Question 1 Read the Leap Frog Case (see below)Â and answer the following questions: 1.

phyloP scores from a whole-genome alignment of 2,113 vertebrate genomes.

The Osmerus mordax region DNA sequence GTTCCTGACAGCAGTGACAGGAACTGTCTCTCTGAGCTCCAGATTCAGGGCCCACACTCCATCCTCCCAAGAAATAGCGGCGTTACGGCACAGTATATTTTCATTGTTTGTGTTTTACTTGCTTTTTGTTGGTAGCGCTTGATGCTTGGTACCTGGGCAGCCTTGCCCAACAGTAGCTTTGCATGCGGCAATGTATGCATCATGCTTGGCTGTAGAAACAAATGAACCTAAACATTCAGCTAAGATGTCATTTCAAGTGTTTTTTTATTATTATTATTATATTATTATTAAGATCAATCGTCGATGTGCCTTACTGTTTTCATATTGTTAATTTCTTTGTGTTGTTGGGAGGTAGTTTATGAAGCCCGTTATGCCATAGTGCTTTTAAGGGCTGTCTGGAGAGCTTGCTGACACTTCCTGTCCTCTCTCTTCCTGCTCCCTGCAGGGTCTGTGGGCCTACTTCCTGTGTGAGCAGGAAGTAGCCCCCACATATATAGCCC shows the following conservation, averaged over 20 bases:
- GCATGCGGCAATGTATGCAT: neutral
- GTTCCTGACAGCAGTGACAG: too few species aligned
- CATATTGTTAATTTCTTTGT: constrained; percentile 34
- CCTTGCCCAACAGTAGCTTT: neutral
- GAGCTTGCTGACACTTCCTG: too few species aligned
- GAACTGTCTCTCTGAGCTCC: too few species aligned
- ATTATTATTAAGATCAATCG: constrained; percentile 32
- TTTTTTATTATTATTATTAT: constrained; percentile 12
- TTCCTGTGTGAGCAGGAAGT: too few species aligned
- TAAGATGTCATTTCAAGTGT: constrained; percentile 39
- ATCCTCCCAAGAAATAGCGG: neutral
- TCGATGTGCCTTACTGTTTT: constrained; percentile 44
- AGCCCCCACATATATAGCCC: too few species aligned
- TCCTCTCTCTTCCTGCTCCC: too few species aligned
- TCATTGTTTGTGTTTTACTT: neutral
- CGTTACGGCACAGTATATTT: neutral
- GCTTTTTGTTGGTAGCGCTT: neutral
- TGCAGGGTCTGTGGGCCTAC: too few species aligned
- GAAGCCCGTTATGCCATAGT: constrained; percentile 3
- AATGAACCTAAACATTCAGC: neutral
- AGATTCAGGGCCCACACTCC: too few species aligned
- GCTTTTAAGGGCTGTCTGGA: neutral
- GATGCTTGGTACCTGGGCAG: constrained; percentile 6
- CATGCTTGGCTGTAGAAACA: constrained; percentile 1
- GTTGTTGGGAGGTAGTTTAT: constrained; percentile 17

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Question 1 Read the Leap Frog Case (see below)  and answer the following questions: 1. Draw a map of the supply chain for LeapFrog, including the retailers, Capable Toys, and suppliers of key materials (such as Tyvek). Which supply chain partners are “upstream” of LeapFrog? Which are “downstream”? Which partners are first-tier suppliers? Second-tier suppliers? 2. What data ultimately led to LeapFrog’s decision to increase production levels of the LittleTouchLeapPads? Where did these data come from? How long after interpreting these data did LeapFrog start talking with Capable Toys about increasing production levels? Days, weeks, months? 3. What part of the production process limited output levels at Capable Toys? How did Capable respond to the challenge? 4. What were some of the material sourcing challenges facing LeapFrog and Capable Toys? How did they resolve these problems? 5. What type of logistics solutions did Leap Frog use to get the toys to the stores on time? What are the strengths and weaknesses of these solutions? If it had been August rather than December, what other options might LeapFrog have used? Question 2 A retail store had sales of $45,000 in April and $56,000 in May. The store employs eight full- time workers who work a 40-hour week. In April the store also had seven part-time workers at 10 hours per week, and in May the store had nine part-timers at 15 hours per week (assume four weeks in each month). Using sales dollars as the measure of output, what is the percentage change in productivity from April to May? Question 3 (based on “Order Winners and Order Qualifiers”- see below) A Chicago-based manufacturer is looking for someone to handle its shipments to the West Coast. In order to evaluate potential transportation providers, the manufacturer has developed the following criteria. At a minimum, a shipper must be able to: I. Pick up shipments in eight hours or less from the time it is notified (the manufacturer doesn’t have enough space for shipments to sit around at the dock). I. Deliver shipments in 72 hours or less. Beyond this, shippers will be evaluated according to cost and the percentage of shipments that arrive undamaged. Three shippers-McAdoo, Klooless, and Big Al-have put in bids for the business. The relevant performance information for the shippers is shown in the following chart. Criterion McAdoo Klooless Big Al Pickup time 6 hours 8 hours 9 hours Shipping time Cost per 100 lbs, shipped $25 $27 $20 Percent of shipments that arrive undamaged 1. Using Figure 2.3 in the excerpt as a guide, graph how well each of the shippers performs with regard to the order winners and qualifiers. 2. Who is most likely to win the business? Why? 3. What’s going on with Big Al? What does Big Al need to do to compete successfully for the business? 4. Comment on Klooless’s competitive position. Does it meet the minimum requirements? Is the company very competitive? Why or why not? Question 4 Sailmaster makes high-performance sails for competitive windsurfers. Below is information about the inputs and outputs for one model, the Windy 2000. Calculate: I. the productivity in sales revenue/labor expense II. the total productivity. 48 72 hours hours 36 hours 97% 97% 99%

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